Is There a Nursing Shortage in MN?

  1. 0
    Hi Everyone,

    I'm fairly new to this whole nursing/allnurses.com thing, and I was wondering if someone could honestly tell me if there is a nursing shortage in Minnesota, specifically the Mpls/St. Paul metro area. I've been hearing conflicting stories, and I've also been hearing that it's really hard for new grads especially to find jobs in acute care. Some of my friends who've recently finished nursing school (having come to nursing as a second career) are taking jobs in LTC or TCUs...which is fine, but not what they wanted.

    I, too, am planning on starting nursing as a second career, but I'm a little concerned to be making such a large investment if there won't be a job for me when I graduate in a few years.

    Any thoughts? Thanks!
    Lola
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  3. 26 Comments so far...

  4. 0
    No- not unless you go to the metro area. BUT- that doesn't mean it's impossible to find a job where you want. I applied at every hospital within driving distance. I interviewed at 3 and accepted an offer at my first choice. Pay for RN's is good in MN compared to many other states.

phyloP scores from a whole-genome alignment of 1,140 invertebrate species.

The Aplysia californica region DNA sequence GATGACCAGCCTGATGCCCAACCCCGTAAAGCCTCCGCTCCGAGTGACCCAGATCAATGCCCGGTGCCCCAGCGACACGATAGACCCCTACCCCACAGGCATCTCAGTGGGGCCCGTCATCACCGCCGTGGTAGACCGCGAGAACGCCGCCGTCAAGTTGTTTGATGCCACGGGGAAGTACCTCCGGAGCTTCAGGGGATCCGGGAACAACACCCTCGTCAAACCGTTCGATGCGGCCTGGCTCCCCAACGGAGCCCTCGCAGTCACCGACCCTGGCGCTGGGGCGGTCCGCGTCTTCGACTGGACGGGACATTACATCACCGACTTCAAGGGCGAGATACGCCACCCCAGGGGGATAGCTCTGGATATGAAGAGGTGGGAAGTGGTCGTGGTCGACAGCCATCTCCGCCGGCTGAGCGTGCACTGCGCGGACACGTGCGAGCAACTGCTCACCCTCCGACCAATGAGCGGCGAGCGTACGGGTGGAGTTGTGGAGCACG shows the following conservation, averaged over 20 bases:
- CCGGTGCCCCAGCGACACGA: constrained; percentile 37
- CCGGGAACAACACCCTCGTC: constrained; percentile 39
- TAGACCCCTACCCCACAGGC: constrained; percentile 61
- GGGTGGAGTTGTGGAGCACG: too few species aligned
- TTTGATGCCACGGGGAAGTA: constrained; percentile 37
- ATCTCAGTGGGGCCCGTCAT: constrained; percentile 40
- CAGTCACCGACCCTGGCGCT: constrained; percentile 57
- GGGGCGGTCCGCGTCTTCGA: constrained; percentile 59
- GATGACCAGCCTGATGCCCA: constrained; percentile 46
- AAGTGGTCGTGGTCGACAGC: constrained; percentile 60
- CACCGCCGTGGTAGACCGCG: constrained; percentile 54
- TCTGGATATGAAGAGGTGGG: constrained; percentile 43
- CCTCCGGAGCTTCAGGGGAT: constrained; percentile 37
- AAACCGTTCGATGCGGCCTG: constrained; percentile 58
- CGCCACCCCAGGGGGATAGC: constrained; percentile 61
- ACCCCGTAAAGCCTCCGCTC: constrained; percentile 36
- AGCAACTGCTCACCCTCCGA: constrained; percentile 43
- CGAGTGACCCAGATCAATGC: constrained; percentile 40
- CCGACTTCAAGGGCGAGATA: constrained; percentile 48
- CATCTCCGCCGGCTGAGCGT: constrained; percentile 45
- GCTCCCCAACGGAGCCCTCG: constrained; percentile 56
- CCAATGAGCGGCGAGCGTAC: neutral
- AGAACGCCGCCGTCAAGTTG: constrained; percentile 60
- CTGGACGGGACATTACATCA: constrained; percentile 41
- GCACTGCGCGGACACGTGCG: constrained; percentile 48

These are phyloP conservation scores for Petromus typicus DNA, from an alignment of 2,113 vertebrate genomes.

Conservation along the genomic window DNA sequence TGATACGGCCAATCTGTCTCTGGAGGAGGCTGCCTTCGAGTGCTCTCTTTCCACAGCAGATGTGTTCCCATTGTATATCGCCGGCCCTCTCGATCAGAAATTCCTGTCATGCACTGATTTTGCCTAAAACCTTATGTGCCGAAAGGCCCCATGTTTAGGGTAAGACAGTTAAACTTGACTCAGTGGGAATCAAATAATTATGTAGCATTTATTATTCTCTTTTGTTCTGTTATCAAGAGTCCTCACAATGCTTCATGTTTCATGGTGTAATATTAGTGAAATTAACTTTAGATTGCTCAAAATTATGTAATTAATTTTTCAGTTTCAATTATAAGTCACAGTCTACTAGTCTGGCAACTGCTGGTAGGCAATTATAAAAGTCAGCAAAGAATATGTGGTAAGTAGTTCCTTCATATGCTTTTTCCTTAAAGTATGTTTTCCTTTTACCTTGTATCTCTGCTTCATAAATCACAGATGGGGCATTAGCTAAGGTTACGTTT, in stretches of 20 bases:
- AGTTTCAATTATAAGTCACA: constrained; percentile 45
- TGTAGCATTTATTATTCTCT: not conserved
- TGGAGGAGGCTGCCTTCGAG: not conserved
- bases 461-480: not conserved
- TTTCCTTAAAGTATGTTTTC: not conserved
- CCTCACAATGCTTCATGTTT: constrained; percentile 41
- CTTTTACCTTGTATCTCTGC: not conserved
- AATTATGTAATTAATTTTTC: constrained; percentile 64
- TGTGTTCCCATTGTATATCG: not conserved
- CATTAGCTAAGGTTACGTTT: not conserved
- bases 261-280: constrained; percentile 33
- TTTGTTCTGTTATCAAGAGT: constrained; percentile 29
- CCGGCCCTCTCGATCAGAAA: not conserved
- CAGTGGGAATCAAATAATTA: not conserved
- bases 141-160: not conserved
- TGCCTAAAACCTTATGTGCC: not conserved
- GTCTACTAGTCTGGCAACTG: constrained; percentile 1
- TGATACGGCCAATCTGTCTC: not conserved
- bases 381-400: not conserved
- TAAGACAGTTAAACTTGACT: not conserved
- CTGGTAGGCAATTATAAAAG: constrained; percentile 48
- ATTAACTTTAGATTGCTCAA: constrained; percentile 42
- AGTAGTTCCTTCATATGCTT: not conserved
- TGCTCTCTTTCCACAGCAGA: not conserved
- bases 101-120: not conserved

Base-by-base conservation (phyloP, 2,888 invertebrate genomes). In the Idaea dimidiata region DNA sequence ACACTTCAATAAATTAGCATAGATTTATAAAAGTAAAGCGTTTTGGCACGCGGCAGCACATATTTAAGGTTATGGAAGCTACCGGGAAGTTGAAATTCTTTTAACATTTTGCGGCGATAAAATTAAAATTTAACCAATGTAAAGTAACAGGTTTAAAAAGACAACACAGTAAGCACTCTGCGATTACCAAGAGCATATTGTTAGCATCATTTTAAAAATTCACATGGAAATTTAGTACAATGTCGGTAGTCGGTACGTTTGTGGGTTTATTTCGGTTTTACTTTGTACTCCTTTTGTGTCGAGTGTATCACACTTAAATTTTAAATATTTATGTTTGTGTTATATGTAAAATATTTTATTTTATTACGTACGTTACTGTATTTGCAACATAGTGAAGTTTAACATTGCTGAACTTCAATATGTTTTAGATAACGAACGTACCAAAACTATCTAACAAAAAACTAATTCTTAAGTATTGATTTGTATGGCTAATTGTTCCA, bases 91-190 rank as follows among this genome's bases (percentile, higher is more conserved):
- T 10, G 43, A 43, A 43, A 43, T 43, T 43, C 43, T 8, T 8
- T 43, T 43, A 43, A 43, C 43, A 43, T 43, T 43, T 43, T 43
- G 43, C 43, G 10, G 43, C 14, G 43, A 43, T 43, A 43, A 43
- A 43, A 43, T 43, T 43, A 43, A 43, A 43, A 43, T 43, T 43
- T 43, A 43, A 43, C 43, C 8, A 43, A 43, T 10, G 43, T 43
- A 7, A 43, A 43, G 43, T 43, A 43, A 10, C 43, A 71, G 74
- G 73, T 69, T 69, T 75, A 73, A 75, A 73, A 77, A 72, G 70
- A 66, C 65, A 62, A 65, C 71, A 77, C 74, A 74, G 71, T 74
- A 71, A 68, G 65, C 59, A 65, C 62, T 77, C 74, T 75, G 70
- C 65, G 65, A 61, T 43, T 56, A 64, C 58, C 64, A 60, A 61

5. 0
    Hi April,

    Thanks for the reply! I'm actually in the metro area (Mpls proper), so it's good to hear that perhaps my friends just had bad luck.

    Lola
  6. 0
    I don't think there is a big shortage. I am a soon to be new grad and do have a job lined up but more because I had some connections and precepted where I wanted to work. I know many students in my class who are having difficulty. There are many jobs being posted but seems that as a new grad it is a little harder than I would have imagined. However, I am graduating from an ADN program so that makes it a little harder for us. Many hospitals want to have so many BSN's before ADNs and many hospitals also hire a lot of their nursing assistants who are graduating so that really helps to get a job. I know a few NA's who got jobs because they got the first batch of interviews for the new grad spots. Without connections it is a little harder. There are jobs but it isn't like a new grad can be super picky about where they go.
  7. 0
    I don't think it's true that BSN gets preference over ADN. WHen I was applying I saw MANY ads that said BSN was preferred. But- when I interviewed I was told it didn't matter by nursing managers..but that corporate puts that in the ad.

    Apply everywhere. There isn't really a shortage..but jobs are definately available. Everyone from my clinical group had jobs to start after boards. Some were stressed that they weren't hired sooner..but some employers wait to hire until closer to NCLEX...or even after you've passed.
  8. 0
    HCMC is looking..............

    I had several classmates catch on with Allina and with State Operated Forensic Services. (It seems like Corrections always has openings.)
  9. 0
    Well, there is a shortage. But.